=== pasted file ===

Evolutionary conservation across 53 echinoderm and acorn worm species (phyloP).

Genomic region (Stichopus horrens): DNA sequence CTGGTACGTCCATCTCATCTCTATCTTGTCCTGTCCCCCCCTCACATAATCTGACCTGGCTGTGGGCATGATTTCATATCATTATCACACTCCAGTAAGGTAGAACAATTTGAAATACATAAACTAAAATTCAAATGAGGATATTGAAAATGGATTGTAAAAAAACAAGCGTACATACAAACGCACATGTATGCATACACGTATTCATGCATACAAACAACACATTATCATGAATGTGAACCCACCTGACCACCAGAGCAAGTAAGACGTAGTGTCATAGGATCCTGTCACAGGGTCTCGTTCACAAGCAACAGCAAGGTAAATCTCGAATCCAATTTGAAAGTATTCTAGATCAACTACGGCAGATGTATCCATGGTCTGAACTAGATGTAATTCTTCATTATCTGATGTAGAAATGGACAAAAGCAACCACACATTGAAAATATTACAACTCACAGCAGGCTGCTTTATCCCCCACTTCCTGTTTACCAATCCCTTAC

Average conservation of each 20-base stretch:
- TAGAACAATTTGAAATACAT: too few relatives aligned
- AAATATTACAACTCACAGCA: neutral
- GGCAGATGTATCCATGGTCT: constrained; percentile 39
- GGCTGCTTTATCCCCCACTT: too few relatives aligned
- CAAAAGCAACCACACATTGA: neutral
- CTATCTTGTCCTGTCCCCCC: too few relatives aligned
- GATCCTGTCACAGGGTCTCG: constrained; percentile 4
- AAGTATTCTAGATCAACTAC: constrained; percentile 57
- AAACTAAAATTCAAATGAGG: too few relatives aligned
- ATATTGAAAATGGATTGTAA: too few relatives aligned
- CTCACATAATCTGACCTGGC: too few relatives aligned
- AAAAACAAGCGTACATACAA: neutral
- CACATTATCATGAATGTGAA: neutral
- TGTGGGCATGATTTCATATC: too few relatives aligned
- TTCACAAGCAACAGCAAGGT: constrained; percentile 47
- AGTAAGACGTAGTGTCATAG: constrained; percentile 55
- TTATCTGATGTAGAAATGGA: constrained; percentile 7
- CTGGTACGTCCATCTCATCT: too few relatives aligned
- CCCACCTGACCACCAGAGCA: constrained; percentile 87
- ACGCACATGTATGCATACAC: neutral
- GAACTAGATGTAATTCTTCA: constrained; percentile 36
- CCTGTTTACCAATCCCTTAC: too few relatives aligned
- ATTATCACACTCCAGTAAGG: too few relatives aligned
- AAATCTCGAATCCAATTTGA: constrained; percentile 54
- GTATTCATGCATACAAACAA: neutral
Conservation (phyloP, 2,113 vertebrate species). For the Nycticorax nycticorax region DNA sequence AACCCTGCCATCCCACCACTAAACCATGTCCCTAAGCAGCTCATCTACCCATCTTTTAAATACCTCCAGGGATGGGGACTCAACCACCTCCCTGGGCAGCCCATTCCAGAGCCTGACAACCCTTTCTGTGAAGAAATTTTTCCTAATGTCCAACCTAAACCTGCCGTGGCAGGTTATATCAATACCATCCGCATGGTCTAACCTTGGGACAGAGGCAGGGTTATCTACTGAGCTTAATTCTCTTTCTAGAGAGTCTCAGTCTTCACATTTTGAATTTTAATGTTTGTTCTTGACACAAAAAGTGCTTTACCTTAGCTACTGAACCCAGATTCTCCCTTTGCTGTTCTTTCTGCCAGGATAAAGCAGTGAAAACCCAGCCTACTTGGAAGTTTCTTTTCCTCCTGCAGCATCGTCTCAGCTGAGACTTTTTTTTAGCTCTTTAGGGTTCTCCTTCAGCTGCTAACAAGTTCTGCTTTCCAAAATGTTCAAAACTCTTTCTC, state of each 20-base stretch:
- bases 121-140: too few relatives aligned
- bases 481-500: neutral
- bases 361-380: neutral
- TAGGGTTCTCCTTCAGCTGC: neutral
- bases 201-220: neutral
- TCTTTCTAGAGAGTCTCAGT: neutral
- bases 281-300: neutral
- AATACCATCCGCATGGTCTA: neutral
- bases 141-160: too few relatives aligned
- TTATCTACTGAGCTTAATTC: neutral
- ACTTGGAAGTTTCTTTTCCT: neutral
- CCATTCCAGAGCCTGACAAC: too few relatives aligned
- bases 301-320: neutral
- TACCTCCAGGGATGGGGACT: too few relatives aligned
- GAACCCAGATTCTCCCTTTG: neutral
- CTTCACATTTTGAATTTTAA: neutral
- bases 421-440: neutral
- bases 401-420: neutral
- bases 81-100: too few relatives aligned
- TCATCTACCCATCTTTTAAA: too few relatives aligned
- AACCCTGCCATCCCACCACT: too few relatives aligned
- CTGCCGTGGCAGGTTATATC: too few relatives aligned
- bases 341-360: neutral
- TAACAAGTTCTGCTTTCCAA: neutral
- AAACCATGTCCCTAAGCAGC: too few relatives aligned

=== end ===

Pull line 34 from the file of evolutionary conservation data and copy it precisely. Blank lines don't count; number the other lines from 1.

- bases 201-220: neutral